Written By: Brandy Miller | November 20, 2015 | No Comments

By: Larry W. Miller, Jr., Esquire

One form of ownership that I wish everyone was taught in high school is a tenancy by the entireties. No matter if someone ever hires a lawyer during their lifetime, knowledge of tenancy by the entireties can help you tremendously during your lifetime. This article will explain what a tenancy by the entireties is, and more importantly will teach you how to utilize one during your lifetime.

Let’s start with a workable definition. Simply put, it’s how married people can own things when they own them together. For example, if Bob and Steve, two unmarried friends, own a piece of real estate (land) and they both have their names on the deed, this is called owning something as tenants in common. Assuming there is not some agreement where one of them owns more of the land than the other, the law states that Bob owns half of the property and Steve owns half of the property. Simple enough. However, now let’s assume Steve gets into a major automobile accident that was totally his fault and eventually is found liable for the damages resulting from that accident. Let’s also assume the damage judgment is a sizable judgment that Steve does not have the resources to pay. When the opposing attorney does an asset search on Steve, he or she will find the piece of land Steve co-owns with Bob. The Judgment holders may file a Court action requiring that piece of real estate to be sold in order to help pay Steve’s judgment amount. If that would occur, the Court would require that half of the proceeds be given to Bob to compensate him for his ownership share in the land, and the other half of the proceeds would go to Steve’s judgment creditors to help pay off the judgment.

The idea here is that the law sees the forced sale of the real estate owned by Bob and Steve to be fair and equitable under the law. Before the sale of the real estate, Bob owned fifty (50%) percent of the asset. After the sale, Bob still owns fifty (50%) percent of the asset, as he now has cash which is equal to the value in the asset he had before the sale. Steve, on the other hand, loses his share of the real estate, but that is appropriate in order to attempt to compensate the victims from the car accident.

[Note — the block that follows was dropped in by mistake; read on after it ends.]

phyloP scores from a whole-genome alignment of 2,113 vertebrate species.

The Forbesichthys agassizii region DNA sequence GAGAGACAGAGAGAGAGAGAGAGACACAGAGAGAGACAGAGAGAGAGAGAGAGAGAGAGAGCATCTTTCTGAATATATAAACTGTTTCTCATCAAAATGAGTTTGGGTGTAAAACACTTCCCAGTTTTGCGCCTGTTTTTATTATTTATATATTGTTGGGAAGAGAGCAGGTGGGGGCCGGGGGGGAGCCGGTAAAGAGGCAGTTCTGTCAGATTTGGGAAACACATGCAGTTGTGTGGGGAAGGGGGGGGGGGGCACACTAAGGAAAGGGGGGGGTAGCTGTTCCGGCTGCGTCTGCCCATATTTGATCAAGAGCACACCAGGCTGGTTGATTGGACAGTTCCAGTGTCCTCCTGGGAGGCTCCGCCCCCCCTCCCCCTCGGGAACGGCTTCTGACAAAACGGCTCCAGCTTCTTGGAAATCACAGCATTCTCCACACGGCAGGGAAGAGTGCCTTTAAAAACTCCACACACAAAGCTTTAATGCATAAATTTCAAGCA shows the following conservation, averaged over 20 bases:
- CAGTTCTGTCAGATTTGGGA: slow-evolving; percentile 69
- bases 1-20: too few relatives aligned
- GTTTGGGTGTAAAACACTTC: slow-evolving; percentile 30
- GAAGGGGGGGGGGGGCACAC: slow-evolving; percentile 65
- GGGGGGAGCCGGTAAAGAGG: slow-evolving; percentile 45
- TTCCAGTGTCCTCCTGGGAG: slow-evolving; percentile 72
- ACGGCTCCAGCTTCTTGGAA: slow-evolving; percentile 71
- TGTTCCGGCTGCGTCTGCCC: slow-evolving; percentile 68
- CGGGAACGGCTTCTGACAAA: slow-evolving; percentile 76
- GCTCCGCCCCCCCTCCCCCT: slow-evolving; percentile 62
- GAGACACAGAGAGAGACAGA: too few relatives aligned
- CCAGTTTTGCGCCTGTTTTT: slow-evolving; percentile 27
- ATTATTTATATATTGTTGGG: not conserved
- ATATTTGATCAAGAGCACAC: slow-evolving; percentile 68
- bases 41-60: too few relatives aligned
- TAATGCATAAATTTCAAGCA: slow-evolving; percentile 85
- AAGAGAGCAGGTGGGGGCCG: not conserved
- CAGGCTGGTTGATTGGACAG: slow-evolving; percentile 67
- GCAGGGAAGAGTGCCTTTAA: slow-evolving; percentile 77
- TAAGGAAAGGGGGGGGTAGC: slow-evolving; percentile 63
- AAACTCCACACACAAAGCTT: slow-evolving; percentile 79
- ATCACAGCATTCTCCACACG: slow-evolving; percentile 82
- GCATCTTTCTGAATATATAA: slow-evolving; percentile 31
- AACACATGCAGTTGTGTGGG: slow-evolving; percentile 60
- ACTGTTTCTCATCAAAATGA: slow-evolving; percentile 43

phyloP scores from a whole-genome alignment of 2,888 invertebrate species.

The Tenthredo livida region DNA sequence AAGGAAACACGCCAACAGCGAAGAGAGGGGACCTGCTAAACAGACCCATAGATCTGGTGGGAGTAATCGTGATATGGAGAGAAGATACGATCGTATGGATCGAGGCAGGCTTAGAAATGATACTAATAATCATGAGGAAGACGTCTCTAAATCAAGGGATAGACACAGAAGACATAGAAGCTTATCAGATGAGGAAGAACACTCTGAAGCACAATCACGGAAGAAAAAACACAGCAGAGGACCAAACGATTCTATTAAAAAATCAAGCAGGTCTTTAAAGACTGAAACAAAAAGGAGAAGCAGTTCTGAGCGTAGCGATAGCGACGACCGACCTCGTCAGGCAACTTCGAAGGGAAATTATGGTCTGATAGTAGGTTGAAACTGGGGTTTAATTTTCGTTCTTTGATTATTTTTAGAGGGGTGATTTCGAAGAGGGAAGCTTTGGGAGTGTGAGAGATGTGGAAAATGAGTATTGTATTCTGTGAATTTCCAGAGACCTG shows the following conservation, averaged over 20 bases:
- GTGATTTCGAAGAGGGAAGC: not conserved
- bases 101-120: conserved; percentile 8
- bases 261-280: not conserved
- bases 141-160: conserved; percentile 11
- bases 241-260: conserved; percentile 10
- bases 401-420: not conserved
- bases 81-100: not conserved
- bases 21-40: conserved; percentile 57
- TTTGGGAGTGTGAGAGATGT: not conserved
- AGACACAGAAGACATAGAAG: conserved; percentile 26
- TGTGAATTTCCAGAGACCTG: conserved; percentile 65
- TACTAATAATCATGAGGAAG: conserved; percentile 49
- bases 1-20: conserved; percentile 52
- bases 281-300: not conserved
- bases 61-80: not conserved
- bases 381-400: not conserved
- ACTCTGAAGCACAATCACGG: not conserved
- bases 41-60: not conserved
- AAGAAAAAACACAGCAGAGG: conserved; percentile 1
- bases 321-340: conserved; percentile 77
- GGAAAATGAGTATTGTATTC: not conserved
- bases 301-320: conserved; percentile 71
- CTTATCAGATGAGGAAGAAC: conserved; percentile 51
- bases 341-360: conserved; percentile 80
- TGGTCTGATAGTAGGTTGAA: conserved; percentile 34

Now, let’s consider the scenario where two married individuals own the same piece of land. Let’s assume that Betty and Joe, who are married, purchase a piece of real estate, and place the deed into both of their names. This is called owning something in a tenancy by the entireties. In this scenario, the law states that Betty, as the wife, owns one hundred (100%) percent of the real estate, while Joe, as the husband, also owns one hundred (100%) percent of the property. The difference in being married and owning the property is that the law assumes each person owns all of the property together, whereas in the first scenario the law assumes that each person owns half of the ownership interest in the land. The key distinction between the tenancy by the entireties and the tenants in common is when Joe finds himself in the same car accident Steve was in our previous example. Once the judgment holders obtain the judgment and come looking for assets to pay off the judgment, they will find the real estate owned by both Betty and Joe. The problem now, however, is that Joe’s creditors will not be able sell the real estate co-owned with Betty in order to help satisfy the judgment. This is because there is no part of the real estate the judgment holders can sell and keep that would not harm Joe’s co-owner, Betty. If half of the proceeds are given to Joe’s creditors, Betty is harmed because she owned one hundred (100%) percent of the property before the sale but would only own fifty (50%) percent of the property after such sale had occurred. The law will not support an innocent spouse losing her assets to pay for her spouse’s debts.

So what’s the lesson to be learned here? If you are married, you need to put assets you want to keep protected in both of the spouse’s names, while keeping assets that could potentially create liability in only one of the spouse’s names. You want to assure that any liability is in only one of the spouse’s names. If a liability creating asset is held in both of the spouses’ names, the asset held in a tenancy by the entireties could potentially not be protected. If both of the spouses are named in any lawsuit and found liable, then the assets kept together in a tenancy by the entireties will not be protected, because there is no innocent spouse. A Court would have no problem having the entire asset sold because both spouses owe the Plaintiff on the same debt.

A common example of this is the automobiles that a married couple own. Any automobile should be named only in the name of the person who will drive it the most. If a car is titled in both spouses names, it potentially could open the door to suing both spouses in a lawsuit where only one of the spouses was driving. This could put the assets that are owned in a tenancy by the entireties at risk. If one spouse has a business, the business and all of its assets should be kept in only one of the spouses’ names so that if the owners of the business get sued, the lawsuit would not have the potential of putting the assets held in a tenancy by the entireties at risk. Common assets held in tenancy by the entireties are bank accounts and a personal residence. Assets commonly held in only one name are typically cars, businesses, and rental real estate.

If one has questions regarding how ownership of assets can reduce exposure to putting valued assets at risk, one should consult with a family law attorney to determine the best method of owning an asset.

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